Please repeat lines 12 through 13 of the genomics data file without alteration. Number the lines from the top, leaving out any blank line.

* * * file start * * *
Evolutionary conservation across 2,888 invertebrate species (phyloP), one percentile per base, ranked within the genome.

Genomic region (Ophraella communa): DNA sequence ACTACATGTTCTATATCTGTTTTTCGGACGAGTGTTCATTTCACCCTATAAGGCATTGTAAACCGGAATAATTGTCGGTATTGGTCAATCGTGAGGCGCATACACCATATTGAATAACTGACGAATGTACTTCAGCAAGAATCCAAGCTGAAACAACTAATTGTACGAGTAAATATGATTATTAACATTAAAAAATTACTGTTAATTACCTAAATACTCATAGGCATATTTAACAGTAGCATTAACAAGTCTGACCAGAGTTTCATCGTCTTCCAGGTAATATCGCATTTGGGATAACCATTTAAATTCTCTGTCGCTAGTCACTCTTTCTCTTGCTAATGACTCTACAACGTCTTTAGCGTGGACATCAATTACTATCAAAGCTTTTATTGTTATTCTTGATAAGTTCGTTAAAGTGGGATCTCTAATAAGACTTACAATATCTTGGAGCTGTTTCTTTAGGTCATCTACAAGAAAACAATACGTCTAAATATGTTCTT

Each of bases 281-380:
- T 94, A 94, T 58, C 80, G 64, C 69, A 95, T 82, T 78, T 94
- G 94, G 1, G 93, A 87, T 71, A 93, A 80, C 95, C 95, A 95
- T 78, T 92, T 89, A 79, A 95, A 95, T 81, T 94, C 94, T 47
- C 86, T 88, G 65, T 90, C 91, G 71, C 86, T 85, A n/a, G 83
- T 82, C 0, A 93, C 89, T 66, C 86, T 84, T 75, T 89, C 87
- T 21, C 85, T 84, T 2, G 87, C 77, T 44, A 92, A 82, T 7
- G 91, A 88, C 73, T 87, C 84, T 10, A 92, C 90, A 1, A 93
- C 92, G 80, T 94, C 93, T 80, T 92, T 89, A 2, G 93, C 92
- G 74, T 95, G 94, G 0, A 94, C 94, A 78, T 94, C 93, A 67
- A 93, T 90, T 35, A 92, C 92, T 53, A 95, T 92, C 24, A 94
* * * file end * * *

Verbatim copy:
- G 74, T 95, G 94, G 0, A 94, C 94, A 78, T 94, C 93, A 67
- A 93, T 90, T 35, A 92, C 92, T 53, A 95, T 92, C 24, A 94